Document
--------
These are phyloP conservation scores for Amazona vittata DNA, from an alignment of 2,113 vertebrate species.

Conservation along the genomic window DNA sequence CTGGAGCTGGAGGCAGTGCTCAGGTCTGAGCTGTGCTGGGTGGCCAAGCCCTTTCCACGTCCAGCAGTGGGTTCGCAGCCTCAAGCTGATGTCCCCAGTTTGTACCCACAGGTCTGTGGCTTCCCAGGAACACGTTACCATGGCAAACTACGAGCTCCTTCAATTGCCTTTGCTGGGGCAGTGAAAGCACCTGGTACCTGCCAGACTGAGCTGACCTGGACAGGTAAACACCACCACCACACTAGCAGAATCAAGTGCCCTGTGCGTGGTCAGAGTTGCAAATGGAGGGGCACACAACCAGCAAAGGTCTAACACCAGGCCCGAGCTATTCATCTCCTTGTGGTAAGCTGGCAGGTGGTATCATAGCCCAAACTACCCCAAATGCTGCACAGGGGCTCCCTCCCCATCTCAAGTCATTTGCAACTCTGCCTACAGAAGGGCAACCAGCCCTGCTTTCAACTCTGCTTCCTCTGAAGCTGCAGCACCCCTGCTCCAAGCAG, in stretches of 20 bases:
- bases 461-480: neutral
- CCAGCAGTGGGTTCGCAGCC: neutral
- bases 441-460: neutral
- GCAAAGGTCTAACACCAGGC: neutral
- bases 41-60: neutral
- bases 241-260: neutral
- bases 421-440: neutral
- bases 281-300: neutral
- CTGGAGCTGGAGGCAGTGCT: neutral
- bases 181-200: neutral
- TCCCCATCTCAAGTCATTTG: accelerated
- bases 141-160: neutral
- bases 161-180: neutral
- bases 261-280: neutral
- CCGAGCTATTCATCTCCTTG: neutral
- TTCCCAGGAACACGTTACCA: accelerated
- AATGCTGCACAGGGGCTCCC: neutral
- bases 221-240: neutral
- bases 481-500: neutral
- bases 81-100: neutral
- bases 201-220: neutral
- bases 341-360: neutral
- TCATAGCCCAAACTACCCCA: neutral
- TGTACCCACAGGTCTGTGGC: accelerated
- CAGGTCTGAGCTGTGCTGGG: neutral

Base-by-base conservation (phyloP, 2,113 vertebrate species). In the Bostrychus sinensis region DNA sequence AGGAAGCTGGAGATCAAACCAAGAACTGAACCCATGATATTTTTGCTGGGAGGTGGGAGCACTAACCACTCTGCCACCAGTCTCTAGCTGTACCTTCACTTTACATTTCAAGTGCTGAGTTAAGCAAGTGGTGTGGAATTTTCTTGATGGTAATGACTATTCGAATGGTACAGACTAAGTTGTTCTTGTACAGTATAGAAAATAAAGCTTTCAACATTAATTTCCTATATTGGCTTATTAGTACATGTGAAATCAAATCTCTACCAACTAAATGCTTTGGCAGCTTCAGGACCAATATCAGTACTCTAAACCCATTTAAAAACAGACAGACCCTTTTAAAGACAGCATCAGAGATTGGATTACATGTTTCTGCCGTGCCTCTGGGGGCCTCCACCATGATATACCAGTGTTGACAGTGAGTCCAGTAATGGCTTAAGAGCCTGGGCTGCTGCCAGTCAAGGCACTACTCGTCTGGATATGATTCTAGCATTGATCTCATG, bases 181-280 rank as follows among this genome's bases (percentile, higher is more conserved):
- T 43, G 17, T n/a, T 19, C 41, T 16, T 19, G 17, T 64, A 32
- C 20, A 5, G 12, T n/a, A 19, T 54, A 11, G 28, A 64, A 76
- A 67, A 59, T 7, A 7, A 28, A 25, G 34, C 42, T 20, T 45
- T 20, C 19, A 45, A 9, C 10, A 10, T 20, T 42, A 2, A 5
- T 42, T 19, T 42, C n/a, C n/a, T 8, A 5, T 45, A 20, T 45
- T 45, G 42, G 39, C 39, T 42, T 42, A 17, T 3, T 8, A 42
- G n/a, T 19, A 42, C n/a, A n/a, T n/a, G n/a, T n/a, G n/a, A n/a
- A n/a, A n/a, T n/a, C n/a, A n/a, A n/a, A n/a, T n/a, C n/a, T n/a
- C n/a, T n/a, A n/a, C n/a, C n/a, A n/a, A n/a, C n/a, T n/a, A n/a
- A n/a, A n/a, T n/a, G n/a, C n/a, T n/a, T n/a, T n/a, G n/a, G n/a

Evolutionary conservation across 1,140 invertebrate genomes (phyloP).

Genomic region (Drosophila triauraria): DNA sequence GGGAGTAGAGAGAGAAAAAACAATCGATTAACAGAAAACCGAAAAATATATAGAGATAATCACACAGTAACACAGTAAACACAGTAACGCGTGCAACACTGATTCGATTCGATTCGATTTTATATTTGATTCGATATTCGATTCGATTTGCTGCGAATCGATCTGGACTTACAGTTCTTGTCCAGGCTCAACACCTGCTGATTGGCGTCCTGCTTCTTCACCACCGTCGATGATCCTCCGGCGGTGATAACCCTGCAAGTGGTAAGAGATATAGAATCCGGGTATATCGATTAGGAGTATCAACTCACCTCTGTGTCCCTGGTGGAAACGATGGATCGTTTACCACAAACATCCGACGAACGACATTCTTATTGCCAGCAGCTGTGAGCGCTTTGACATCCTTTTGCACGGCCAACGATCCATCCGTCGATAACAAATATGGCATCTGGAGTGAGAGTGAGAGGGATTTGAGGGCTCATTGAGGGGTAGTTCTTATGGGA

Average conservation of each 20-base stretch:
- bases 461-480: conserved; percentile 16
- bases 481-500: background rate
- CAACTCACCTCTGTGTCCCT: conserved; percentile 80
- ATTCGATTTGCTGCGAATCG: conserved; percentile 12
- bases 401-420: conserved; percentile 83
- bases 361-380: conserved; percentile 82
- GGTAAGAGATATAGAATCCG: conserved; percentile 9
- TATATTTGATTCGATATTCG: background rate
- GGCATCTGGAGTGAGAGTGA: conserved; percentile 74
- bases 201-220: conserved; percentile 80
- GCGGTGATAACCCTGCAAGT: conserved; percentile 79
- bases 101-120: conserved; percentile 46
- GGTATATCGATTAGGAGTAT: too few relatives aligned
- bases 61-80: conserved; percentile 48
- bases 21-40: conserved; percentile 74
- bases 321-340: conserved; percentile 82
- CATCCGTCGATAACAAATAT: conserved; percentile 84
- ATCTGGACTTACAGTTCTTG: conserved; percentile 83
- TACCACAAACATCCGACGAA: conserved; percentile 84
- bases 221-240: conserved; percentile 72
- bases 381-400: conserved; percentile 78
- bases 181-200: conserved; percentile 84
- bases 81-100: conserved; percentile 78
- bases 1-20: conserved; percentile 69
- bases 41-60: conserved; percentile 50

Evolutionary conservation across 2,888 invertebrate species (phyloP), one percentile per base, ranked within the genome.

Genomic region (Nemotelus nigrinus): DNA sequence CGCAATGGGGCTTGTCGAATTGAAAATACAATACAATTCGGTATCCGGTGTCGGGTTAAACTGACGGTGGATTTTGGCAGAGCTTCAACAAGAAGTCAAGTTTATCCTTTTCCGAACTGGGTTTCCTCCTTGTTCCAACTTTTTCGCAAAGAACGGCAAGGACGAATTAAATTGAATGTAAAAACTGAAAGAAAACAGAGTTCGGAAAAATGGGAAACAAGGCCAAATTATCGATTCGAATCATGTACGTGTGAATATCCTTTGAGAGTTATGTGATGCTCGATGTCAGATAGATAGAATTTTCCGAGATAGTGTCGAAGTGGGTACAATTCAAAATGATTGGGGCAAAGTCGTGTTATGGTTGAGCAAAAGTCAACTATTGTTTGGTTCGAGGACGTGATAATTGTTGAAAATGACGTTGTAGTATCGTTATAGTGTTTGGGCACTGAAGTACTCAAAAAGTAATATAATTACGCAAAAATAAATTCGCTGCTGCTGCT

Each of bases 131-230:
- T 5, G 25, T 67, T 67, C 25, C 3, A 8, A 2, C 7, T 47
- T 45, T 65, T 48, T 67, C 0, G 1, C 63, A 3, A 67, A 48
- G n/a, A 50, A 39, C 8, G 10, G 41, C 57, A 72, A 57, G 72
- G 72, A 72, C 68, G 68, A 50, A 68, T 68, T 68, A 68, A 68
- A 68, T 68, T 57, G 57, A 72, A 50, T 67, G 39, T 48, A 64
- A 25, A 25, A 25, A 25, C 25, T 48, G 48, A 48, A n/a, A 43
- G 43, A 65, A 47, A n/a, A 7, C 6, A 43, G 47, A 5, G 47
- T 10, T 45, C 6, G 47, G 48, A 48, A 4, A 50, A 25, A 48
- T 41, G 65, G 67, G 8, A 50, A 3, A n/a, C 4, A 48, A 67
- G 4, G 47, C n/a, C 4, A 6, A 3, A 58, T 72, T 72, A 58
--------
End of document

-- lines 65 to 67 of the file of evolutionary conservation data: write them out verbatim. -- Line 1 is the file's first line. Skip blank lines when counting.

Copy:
- bases 1-20: conserved; percentile 69
- bases 41-60: conserved; percentile 50

Evolutionary conservation across 2,888 invertebrate species (phyloP), one percentile per base, ranked within the genome.